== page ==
Blackberries are a type of bramble fruit. These perennial plants fruit on biennial canes, which means the roots continuously send up canes. But flowers and fruit form only on 2-year-old canes. Blackberries come in thornless and regular (brambles have thorns) varieties. Both varieties are cultivated in the same way. Blackberries are further classified by how their canes grow: erect, semi-erect (sometimes called semi-trailing) and trailing. Trailing and semi-erect varieties should be trellised. To further confuse gardeners wanting to grow blackberries, marionberries, dewberries and boysenberries are all types of blackberries. There are hundreds of named blackberry cultivars available. Whatever cultivar you decide to plant, be sure to buy certified, disease-free brambles.
Plant blackberry brambles in early to midspring.
Choose a sunny spot that is at least 300 feet away from other bramble fruit and roses. Additionally, no members of the Solanaceae family (tobacco or nightshade family like tomatoes, eggplants, potatoes and peppers) should have grown in the soil for the previous three years to avoid spreading the verticillium wilt virus.
Test the pH of the soil where you will be planting the blackberries. The ideal pH for blackberries is 6.0, but they will tolerate a pH range of 5.5 to 7.0. Adjust the pH if necessary by adding limestone (if too acidic) or sulfur (if too alkaline).
Prepare the soil by digging 3 to 4 inches of compost into the top 5 to 6 inches of soil where you will be planting blackberries. Remove rocks and break up dirt clods. When you are finished, the soil should be fluffy and easy to work with.
Prune off all but three to five of the sturdiest canes. Shorten the remaining canes by half.
Dig a hole just deep enough for the roots. Blackberry plants need to be planted at the same level they were growing at in the nursery. Space trailing blackberries 5 to 6 feet apart, semi-erect blackberries 4 feet apart and erect blackberries 3 feet apart. If you are planting blackberries in rows, space the rows for all three varieties 10 to 12 feet apart.
Erect the trellis system for semi-trailing and trailing blackberries now. You can trellis blackberries against a fence, use individual trellises for each plant, trellis them against the side of a building or place two posts at either end of the row, string wire at 3 1/2 feet and 5 feet above the ground and attach the blackberry brambles to the wires using plant ties.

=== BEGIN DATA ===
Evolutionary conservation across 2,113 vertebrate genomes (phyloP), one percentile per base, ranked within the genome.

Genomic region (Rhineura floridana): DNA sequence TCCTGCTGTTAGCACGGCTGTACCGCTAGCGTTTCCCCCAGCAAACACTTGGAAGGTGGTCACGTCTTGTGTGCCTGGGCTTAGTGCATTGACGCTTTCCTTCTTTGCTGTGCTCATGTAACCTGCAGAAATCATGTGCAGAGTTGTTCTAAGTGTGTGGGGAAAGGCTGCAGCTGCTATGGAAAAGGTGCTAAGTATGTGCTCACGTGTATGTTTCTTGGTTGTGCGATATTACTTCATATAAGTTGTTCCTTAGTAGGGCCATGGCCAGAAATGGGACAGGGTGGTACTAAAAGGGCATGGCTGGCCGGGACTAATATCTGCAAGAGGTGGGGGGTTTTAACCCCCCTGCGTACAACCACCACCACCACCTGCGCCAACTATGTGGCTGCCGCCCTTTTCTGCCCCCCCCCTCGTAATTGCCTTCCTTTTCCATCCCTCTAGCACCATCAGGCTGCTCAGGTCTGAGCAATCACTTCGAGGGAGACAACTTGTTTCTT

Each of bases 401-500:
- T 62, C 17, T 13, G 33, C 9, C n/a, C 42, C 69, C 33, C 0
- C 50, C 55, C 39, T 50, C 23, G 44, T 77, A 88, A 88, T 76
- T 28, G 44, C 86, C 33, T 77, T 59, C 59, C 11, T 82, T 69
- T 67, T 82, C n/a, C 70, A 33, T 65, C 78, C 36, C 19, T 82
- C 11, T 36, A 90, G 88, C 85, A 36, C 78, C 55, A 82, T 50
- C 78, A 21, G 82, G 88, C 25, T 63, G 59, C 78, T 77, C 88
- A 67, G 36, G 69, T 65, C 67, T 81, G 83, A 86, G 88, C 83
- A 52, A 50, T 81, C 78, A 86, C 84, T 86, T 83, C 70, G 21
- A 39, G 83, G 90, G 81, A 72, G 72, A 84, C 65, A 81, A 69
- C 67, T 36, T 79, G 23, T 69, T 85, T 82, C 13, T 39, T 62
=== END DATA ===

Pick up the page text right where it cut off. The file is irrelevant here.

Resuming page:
Fertilize blackberry brambles in early spring before buds begin to break with 2 to 3 inches of compost or a commercial 10-10-10 fertilizer. Follow package directions for rate of application.
Give your blackberry brambles 1 to 2 inches of water during the growing season, late March through September. Remember to include rainfall in the amount of water your plants receive.
Apply 3 to 4 inches of an organic mulch around and between plants. Mulch keeps weeds in check and keeps soil evenly moist, reducing stress on brambles.
Weed your blackberry patch regularly. Mulch will reduce the amount of weeding you need to do, but shallow-rooted blackberries cannot compete with aggressive weeds for nutrients and water.
Check your blackberry brambles for disease weekly. Signs of disease include yellow leaves, wilting canes, purple spots on leaves and gray streaking on canes, bright orange spots on leaves, a white or gray powdery substance on leaves and canes, curled leaves and brown spots on canes. Remove infected growth immediately, pruning 1 to 2 inches into healthy growth. Burn or bag infected plant material.
Pruning and overwintering blackberries
Prune lateral branches to 12 to 18 inches long in early spring and cut any winter-killed brambles off at the ground. Time this pruning with the application of fertilizer.
Prune canes that have borne fruit to the ground. Space first-year canes (canes that have not borne fruit) 6 inches apart by pruning weaker canes to the ground. The remaining sturdier first-year canes should be pruned back to 36 inches. Ideally you should leave three to five canes per plant.
Wait until your blackberry plant has dropped it's leaves to winterize. Pick up dead leaves before preparing your plant for winter.
Lay semi-trailing and trailing blackberry brambles on the ground and cover with 5 to 6 inches of shredded bark or straw. Remove the mulch in early spring before buds begin to swell and reattach canes to their support system.
Pile mulch or straw around the base and half-way up the canes of erect varieties. Remove when you see buds begin to form in early spring.